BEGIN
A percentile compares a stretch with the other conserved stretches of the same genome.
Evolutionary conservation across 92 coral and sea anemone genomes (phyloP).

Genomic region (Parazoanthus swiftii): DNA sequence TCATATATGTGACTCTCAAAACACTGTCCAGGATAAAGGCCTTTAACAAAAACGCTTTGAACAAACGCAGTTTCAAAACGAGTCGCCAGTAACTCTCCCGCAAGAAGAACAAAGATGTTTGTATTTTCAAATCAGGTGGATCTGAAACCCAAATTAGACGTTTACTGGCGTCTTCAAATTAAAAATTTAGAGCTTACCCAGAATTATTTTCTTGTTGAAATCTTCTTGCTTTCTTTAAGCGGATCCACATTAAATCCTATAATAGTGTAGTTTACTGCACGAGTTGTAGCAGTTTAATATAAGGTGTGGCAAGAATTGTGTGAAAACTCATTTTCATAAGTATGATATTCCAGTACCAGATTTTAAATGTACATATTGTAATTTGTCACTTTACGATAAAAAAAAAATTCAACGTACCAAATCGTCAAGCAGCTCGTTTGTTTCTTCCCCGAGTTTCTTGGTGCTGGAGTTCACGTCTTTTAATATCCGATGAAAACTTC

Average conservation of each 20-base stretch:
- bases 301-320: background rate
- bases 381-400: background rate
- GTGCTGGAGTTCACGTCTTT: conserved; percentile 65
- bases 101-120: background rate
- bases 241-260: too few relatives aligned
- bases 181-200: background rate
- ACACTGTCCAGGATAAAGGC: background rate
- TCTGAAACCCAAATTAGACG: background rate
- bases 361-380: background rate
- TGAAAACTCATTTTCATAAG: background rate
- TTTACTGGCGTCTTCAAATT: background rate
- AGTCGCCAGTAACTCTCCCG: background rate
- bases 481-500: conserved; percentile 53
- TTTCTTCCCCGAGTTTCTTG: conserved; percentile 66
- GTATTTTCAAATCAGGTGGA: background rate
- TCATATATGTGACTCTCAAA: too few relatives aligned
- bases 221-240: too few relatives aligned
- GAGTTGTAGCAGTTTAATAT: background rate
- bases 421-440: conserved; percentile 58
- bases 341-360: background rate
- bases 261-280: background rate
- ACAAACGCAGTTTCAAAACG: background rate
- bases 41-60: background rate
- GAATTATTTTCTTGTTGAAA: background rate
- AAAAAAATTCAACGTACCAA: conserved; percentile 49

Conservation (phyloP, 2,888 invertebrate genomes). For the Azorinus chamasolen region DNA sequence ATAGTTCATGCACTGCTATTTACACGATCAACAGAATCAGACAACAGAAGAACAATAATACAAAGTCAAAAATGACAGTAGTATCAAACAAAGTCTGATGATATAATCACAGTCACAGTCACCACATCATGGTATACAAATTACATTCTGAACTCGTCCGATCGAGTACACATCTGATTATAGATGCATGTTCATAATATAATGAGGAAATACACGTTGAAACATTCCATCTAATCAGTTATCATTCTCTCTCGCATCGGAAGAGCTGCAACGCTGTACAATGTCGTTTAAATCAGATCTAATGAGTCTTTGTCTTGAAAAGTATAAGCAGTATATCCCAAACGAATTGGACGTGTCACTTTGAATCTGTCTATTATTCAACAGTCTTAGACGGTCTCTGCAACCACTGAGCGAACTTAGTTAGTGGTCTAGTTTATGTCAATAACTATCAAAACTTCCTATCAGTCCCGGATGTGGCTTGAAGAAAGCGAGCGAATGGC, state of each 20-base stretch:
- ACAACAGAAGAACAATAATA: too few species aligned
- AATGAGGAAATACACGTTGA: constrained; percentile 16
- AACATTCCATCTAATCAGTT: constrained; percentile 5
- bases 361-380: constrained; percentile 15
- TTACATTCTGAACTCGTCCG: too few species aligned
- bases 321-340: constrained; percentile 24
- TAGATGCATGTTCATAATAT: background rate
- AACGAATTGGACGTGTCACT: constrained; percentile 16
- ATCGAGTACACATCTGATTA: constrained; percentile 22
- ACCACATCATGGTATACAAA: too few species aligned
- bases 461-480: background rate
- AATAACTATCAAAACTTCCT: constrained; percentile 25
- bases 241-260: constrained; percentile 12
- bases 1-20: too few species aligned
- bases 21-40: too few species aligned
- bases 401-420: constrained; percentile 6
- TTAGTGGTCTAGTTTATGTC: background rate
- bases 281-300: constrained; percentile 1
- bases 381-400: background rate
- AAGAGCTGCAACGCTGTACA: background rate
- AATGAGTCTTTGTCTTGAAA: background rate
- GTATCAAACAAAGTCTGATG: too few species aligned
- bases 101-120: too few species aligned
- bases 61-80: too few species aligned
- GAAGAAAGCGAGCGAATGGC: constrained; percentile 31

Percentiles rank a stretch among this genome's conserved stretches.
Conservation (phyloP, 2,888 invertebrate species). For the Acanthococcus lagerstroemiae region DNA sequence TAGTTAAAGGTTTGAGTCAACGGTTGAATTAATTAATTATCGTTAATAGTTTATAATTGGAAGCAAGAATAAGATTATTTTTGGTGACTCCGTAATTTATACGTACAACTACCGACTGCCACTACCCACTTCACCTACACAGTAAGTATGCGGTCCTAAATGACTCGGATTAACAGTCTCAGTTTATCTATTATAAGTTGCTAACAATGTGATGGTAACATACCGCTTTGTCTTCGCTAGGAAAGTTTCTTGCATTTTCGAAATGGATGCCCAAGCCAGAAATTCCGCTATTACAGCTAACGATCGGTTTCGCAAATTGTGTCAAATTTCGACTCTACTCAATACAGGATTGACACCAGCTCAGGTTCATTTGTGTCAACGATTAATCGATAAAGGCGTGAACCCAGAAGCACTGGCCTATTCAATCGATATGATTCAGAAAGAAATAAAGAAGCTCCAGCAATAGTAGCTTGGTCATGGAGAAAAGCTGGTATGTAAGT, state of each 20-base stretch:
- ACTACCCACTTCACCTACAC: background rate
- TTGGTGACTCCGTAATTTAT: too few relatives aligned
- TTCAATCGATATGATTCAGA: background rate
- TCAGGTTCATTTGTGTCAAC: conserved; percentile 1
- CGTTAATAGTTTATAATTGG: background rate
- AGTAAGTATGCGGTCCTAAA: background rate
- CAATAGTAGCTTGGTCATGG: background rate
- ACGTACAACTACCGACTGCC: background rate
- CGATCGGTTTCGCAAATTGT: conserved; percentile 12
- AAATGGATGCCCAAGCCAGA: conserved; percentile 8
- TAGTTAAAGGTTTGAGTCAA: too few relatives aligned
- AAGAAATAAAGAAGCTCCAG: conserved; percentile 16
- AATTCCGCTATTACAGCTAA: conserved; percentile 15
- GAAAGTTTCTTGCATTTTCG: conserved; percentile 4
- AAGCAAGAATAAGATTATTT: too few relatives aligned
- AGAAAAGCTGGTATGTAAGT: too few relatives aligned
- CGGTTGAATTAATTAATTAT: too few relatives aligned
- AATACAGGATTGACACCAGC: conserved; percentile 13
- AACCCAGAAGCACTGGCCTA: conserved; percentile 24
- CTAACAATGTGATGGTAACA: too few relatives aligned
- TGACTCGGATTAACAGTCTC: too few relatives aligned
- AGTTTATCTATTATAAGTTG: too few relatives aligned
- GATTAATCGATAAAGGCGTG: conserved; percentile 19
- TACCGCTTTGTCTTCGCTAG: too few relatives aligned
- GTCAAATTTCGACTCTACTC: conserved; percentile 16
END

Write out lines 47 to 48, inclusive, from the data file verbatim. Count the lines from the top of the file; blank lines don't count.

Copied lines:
- TTAGTGGTCTAGTTTATGTC: background rate
- bases 281-300: constrained; percentile 1